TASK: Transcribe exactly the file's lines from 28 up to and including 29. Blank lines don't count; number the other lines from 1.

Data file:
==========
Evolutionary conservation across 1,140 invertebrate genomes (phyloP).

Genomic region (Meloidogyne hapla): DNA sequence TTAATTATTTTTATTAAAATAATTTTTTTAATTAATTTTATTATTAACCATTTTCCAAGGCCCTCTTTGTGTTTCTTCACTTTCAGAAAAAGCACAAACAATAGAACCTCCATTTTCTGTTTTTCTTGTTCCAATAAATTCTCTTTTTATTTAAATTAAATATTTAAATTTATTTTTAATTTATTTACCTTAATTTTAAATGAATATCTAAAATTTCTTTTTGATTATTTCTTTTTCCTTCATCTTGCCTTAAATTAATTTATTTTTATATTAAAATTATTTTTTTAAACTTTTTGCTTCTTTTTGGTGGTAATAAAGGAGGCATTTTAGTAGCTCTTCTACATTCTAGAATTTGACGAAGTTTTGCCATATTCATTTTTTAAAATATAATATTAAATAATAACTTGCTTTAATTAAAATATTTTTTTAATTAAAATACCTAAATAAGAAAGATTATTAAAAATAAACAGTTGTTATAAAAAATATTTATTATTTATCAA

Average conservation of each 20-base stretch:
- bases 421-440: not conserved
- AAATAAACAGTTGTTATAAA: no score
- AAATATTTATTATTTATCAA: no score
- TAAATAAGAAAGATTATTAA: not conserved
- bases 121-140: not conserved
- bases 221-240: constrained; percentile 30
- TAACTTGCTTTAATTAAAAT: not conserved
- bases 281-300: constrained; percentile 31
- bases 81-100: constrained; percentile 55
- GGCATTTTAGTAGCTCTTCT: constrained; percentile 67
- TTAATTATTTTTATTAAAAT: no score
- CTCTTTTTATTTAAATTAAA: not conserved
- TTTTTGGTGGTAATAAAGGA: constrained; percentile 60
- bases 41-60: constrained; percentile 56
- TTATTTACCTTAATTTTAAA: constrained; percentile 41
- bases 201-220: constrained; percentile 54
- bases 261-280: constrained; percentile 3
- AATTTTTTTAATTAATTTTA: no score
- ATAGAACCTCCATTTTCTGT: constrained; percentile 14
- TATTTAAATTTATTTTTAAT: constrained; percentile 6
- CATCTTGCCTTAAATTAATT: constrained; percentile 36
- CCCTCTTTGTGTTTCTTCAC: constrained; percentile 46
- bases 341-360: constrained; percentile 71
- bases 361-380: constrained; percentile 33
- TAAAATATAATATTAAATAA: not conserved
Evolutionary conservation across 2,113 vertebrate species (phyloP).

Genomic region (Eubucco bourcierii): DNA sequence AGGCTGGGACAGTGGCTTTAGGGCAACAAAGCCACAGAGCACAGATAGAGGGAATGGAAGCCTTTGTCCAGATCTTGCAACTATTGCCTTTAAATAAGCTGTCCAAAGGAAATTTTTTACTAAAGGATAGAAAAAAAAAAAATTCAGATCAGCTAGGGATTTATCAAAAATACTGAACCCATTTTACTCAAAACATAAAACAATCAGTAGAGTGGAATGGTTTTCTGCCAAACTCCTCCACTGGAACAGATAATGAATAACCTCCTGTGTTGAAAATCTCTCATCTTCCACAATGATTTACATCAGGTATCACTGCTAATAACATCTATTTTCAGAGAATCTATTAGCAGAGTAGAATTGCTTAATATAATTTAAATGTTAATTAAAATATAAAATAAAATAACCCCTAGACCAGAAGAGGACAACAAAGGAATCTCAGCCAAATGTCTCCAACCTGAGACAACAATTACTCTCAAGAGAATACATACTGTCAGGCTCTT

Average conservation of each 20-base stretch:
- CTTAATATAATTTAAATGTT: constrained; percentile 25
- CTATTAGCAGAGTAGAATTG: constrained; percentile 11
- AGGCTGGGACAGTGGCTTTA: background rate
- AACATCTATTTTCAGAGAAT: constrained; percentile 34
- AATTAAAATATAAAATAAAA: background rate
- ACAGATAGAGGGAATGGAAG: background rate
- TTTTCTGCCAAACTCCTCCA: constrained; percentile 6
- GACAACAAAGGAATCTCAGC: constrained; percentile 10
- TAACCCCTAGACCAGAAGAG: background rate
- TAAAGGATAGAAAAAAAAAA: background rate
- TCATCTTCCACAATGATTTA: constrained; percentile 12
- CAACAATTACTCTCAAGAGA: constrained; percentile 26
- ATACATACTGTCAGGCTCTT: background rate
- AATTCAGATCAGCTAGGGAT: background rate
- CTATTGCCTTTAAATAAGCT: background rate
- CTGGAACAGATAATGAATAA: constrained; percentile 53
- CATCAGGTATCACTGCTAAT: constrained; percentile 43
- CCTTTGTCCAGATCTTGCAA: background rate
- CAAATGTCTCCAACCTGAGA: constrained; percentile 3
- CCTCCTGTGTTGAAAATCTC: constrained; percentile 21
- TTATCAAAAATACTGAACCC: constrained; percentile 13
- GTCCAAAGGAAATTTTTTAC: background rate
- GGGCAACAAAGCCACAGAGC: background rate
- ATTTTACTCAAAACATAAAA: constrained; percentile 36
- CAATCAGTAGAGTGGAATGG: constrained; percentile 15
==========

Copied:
- TAAAATATAATATTAAATAA: not conserved
Evolutionary conservation across 2,113 vertebrate species (phyloP).